Hear the melodic singing of a supermassive black hole in the Milky Way… that woke up 200 years ago

10 July 2023, 19:54

Astronomers detect eerie echo in the Milky Way’s galactic centre

By Maddy Shaw Roberts

Scientists believe galactic musical sounds were emitted from the Milky Way’s supermassive black hole at the turn of the 19th century.

The Milky Way has a supermassive black hole at its galactic centre, about 26,000 light years from Earth. Its name is Sagittarius A*, often abbreviated to Sgr A*, and its mass is 4.1 million times that of our sun.

In findings released yesterday, scientists say they noticed an eerie sound coming from the black hole, detected by NASA’s IXPE spacecraft.

Their research indicates this sound, a seemingly melodic singing, is an echo of a violent outburst let out by the black hole at the turn of the 19th century (listen above).

The findings suggest that a mass of gas and dust got too close to the black hole, causing it to wake up from a state of dormancy and devour the materials.

When a black hole feeds on gas and dust, bursts of bright X-ray light bounce and echo, which can then be turned into sound waves.

Read more: NASA releases eerie ‘singing’ from a black hole and it’s straight out of a horror movie

Hear the melodic singing of a supermassive black hole in the Milky Way… that woke up 200 years ago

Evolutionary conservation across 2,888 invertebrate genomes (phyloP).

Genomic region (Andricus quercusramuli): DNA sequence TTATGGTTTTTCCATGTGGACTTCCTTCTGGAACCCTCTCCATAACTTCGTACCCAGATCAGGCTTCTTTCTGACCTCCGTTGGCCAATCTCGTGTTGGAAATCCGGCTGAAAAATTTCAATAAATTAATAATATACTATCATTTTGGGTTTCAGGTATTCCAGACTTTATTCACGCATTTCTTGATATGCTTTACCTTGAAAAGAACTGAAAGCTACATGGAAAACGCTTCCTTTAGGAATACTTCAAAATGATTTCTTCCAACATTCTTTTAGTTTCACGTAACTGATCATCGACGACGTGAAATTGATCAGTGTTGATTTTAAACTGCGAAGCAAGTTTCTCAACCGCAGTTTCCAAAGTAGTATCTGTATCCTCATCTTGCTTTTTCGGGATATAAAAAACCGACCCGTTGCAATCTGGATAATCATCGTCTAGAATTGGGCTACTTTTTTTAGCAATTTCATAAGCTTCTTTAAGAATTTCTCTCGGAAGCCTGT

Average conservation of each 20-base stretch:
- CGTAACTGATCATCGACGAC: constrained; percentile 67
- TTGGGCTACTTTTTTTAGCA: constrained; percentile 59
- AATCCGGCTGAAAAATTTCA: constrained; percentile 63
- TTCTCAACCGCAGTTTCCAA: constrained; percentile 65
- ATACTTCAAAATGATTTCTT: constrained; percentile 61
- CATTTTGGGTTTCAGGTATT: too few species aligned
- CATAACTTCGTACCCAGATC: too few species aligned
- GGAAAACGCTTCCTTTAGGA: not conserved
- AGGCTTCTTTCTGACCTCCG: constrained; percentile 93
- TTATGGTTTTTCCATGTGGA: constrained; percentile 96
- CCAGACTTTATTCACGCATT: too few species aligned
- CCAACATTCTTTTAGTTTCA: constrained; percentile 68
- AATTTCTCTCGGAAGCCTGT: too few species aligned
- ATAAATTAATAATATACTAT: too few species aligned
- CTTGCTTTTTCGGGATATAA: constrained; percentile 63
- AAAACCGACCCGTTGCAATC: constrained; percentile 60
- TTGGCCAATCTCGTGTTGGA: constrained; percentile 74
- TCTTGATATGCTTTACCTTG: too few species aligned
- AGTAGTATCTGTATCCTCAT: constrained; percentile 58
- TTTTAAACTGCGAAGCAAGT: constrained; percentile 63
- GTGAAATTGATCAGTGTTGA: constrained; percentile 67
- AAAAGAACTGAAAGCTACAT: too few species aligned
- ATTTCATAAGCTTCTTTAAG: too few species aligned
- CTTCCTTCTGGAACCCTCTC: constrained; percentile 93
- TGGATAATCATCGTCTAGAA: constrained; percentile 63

Hear the melodic singing of a supermassive black hole in the Milky Way… that woke up 200 years ago. Picture: NASA/CXC/SAO/IXPE

The echo was detected after astronomers at France’s Astronomical Strasbourg Observatory noticed that huge clouds of star-forming molecular gas, that live near Sgr A*, were shining brighter in X-rays than usual.

According to observations published on 21 June in the journal Nature, the light was likely not coming from within the gas clouds, but being reflected off them, following an outburst from the black hole.

A team led by Frédéric Marin at the University of Strasbourg has used NASA’s IXPE satellite and found the theory very plausible.

“It reveals the past awakening of this gigantic object – which is four million times more massive than the Sun,” Marin said.

Read more: NASA releases the breathtakingly beautiful sound of the Butterfly Nebula

Given the spacecraft can reveal information about how the light was produced and reflected, scientists could deduce that the X-ray’s origins were in the vicinity of Sgr A*, and that they were emitted a little over 200 years ago.

The sonification above, which is an adaptation of NASA’s visual data, shows an curved line ripping across the image, starting at the lower righthand corner. As it passes over the IXPE data, sounds like digital winds are triggered.

“Our work presents the missing piece of evidence that X-rays from the giant molecular clouds are due to reflection of an intense, yet short-lived flare produced at or nearby Sagittarius A*,” Marin added.

We don’t know exactly what got to close to Sagittarius A* as to be ripped apart by its surrounding forces. But we do know it has produced this extraordinary eerie echo, and a huge acoustic cry from the depths of the cosmos.